2. By using FDM to first assign these signals into separate slots they can be safely summed together without interfering with each other.  If they were in the same slot the resulting sum would be corrupt since the signals would directly overlap.

The circuit that performs this function is called a diplexer [4].  When the diplexer is used for bidirectional communication, it’s called a duplexer [5].  See [6] for more information on duplexers.


  1. http://en.wikipedia.org/wiki/Frequency_division_multiplexing
  2. http://en.wikipedia.org/wiki/Cable_tv#How_it_works
  3. http://en.wikipedia.org/wiki/Superposition_theorem
  4. http://en.wikipedia.org/wiki/Diplexer
  5. http://en.wikipedia.org/wiki/Duplexer
  6. http://www.rfsolutions.com/duplex.htm

Adding Salt to Ice in a Cooler

Why do people sometimes add salt to ice in a cooler for drinks or beer?  It’s a simple question.  There are tons of articles and videos online but I couldn’t find a comprehensive explanation of why it works.

Some Basics

It’s important to first understand what melting point and freezing point mean.

Melting point is a property of solids.  The melting point is simply the temperature at which the solid turns into a liquid.  For example, the melting point of normal ice is 0°C at standard pressure.

Freezing point is a property of liquids.  The freezing point is simply the temperature at which the liquid turns into a solid.  Thus the freezing point of normal freshwater is 0°C.

The value of the melting and freezing points is the same (ie. both are 0°C for water).

So as you can see, melting point and freezing point are kind of “mirrors” of each other.

It doesn’t make sense to talk about the freezing point of a solid (since it’s already solidified).

What Does Salt Do?

When salt is added to water it lowers the freezing point.  In other words the water needs to be chilled to a temperature lower than 0°C (say -2°C for example) in order to change to ice.  Another way to say the same thing is that salt allows water to exist as a liquid at a temperature lower than 0°C.  This is the important part that’s relevant to beer coolers.  We’ll come back to this later.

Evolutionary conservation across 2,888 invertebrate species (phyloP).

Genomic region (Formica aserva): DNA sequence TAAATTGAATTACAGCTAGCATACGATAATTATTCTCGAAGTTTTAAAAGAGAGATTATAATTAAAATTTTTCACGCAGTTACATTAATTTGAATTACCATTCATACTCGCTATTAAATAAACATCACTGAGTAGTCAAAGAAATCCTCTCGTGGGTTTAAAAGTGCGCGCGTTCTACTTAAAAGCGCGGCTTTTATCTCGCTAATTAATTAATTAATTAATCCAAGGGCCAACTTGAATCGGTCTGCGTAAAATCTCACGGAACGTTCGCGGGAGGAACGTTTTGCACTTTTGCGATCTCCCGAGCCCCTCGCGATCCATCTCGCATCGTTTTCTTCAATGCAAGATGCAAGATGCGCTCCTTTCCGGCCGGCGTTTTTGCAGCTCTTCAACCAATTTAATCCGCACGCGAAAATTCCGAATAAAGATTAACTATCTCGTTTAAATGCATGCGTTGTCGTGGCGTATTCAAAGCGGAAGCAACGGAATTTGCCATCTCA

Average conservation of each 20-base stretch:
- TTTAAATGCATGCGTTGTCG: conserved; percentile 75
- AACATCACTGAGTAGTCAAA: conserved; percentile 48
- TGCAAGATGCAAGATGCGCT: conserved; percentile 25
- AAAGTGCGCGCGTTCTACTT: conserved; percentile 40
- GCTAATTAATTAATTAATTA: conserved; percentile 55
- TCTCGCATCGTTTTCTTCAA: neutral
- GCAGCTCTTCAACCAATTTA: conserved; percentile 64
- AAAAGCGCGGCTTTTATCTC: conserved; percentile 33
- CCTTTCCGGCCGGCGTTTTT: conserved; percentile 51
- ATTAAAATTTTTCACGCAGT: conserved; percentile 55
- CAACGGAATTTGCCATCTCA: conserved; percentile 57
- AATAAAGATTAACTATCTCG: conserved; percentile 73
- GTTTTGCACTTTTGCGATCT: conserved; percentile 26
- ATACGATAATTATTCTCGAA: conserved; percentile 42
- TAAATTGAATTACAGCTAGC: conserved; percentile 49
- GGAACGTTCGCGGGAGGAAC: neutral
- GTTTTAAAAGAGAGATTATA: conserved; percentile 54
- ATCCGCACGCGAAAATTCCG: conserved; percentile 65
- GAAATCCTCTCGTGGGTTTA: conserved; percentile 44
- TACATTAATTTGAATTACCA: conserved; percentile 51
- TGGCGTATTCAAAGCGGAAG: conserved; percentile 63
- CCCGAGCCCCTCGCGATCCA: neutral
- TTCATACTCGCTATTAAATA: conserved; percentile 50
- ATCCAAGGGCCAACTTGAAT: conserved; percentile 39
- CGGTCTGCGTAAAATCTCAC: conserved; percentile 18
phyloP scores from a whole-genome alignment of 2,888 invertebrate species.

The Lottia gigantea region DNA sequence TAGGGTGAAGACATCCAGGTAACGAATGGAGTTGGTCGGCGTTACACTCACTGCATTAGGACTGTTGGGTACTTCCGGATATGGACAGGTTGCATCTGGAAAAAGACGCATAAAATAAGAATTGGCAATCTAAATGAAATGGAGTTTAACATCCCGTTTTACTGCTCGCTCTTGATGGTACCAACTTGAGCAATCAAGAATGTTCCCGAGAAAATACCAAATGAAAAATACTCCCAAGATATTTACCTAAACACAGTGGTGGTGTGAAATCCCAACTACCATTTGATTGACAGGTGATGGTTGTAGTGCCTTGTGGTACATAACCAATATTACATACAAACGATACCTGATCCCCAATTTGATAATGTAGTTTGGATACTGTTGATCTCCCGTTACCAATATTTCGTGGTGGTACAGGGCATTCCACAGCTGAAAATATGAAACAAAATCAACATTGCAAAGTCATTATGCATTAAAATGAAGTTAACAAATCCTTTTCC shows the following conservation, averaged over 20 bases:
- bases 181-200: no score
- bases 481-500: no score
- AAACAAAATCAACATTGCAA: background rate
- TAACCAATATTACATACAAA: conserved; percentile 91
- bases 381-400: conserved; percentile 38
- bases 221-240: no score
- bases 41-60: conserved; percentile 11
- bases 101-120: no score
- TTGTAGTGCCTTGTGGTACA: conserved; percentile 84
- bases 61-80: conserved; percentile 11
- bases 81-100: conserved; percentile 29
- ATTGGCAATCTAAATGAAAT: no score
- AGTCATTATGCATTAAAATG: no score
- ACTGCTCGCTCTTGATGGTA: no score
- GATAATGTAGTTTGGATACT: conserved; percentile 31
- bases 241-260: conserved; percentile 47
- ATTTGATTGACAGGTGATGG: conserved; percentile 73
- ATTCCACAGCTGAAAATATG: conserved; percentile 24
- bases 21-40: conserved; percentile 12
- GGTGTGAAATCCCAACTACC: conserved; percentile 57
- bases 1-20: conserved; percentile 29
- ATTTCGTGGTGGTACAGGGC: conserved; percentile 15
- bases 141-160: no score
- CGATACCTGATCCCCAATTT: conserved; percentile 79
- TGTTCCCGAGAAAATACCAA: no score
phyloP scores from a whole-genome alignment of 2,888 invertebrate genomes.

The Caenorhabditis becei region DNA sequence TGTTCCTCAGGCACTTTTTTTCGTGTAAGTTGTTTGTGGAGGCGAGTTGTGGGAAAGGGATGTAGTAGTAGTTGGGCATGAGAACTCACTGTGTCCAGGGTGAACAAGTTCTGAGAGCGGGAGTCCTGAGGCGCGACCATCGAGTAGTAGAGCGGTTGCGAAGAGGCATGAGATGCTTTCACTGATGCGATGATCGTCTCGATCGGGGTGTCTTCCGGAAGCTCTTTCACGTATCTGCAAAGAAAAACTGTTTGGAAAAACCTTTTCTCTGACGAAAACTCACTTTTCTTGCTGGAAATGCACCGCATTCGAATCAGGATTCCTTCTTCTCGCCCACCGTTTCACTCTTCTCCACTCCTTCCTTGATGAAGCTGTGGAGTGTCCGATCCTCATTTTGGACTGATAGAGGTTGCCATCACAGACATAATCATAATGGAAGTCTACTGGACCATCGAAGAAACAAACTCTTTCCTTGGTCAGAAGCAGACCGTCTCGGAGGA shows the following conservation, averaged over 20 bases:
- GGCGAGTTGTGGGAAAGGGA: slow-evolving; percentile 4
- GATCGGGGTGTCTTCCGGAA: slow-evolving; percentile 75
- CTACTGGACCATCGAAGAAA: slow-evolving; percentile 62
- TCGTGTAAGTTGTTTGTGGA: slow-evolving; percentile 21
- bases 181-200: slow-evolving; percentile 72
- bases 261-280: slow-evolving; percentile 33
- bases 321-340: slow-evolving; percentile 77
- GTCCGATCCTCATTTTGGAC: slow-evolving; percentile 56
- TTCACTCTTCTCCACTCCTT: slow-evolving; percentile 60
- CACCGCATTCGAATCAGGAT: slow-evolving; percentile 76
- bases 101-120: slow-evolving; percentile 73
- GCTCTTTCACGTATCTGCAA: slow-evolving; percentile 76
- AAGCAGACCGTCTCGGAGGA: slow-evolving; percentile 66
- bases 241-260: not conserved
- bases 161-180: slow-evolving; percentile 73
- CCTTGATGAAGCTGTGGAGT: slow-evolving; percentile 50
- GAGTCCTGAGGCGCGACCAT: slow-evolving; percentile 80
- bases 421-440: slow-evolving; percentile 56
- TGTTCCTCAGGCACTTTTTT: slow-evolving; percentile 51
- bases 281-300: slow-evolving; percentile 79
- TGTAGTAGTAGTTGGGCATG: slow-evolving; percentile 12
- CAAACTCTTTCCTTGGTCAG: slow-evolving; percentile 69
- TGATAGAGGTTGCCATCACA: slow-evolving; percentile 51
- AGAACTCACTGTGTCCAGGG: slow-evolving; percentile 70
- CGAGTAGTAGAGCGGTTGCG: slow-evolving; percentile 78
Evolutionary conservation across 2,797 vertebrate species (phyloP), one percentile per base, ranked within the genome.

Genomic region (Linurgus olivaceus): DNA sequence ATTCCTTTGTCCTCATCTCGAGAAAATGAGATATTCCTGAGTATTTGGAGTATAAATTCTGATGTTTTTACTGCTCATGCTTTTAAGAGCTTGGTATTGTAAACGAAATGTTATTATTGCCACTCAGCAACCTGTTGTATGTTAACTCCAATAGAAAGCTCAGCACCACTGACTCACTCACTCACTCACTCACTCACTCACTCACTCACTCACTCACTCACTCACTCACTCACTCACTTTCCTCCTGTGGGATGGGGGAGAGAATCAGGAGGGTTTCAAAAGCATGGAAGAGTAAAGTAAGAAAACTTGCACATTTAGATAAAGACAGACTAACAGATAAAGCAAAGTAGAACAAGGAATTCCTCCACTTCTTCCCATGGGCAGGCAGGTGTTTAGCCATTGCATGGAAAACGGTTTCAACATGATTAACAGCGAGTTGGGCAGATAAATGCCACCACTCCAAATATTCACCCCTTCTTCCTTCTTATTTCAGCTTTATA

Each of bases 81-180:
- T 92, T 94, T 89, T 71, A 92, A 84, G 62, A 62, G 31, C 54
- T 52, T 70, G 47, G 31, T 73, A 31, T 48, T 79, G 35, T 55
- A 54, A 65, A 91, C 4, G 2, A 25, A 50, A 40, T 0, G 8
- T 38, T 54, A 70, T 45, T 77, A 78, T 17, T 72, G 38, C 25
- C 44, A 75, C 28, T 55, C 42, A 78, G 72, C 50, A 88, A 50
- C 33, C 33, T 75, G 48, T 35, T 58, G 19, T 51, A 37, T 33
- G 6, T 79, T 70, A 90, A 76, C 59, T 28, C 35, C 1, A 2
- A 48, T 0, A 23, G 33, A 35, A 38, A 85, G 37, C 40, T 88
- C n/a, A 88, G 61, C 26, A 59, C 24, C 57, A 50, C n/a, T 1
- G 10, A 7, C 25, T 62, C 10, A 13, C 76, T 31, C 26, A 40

For completeness let’s look at this from the perspective of melting point.  When salt is added to ice it lowers the melting point.  In other words the ice begins melting at a temperature lower than 0°C.  This is why salt is added to ice on the roads in the winter.  It causes ice, that would have otherwise remained as a solid in sub-zero temperatures, to turn to water.  Note that the temperature of the water has not changed.  It’s still at a sub-zero temperature but, as mentioned above, the salt allows it to remain as a liquid at the lower temperature.  Don’t think that just because the salted-ice has become water the temperature has risen.

How Does this Apply to Beer Coolers?

In two ways: chilling beers fast and keeping beers cold.

Chilling Beers Fast

An important part of chilling beer fast is to maximize how much of the can/bottle’s surface area is in contact with the chilling agent, whether it’s ice, water, or cold air.

Salt-water lets you chill a warm beer really fast — much faster than a freezer [1].  Pour cold water, ice, and salt into the cooler to create a salt-water-ice bath.  Why does it work?  The ice will be at a temperature way below zero, usually -18°C for a household freezer [2].   The ice will cool the water down and the salt will allow the water temperature to drop below 0°C.  The beer will then be fully submersed in sub-zero water, maximizing the surface area in contact.

Without salt the water will remain at a temperature slightly higher than 0°C even though you have -18°C ice cubes floating in it.  The water will still get quite cold and will do a good job but not as cold as salt-water.

If you only put ice in the cooler then less of the beer’s surface is touching the chilling agent (ice) since ice cubes are irregularly-shaped.  It won’t chill the beer as fast as salt-water.

Keeping Beers Cold

If your goal is to keep the beer cold for a long time (ie. if you go camping or on a picnic) it’s still a good idea to add some water and salt to the ice because it will make your beers colder initially which means they’ll stay cold longer.  The salt will make the ice melt as well but the resulting water will still be very cold.  The specific heat capacity of water is double that of ice [3], which means, in theory, the sub-zero water will stay colder longer than plain ice will.  You could argue that the starting temperature of ice is much lower (-18°C) than sub-zero water (which might be just a few degrees below 0°C).  So it’s a bit of a tradeoff.  Also, adding salt to the water does lower its heat capacity but not by much [4].

Note: you need lots of salt (handfuls) for the above stuff to work.  Table salt is fine.


  1. http://youtu.be/k3PvQXlxvZY
  2. http://www.inspection.gc.ca/food/consumer-centre/food-safety-tips/food-handling/kitchen/eng/1329169036268/1329169127007
  3. http://en.wikipedia.org/wiki/Properties_of_water#Water.2C_ice_and_vapor
  4. http://www.kayelaby.npl.co.uk/general_physics/2_7/2_7_9.html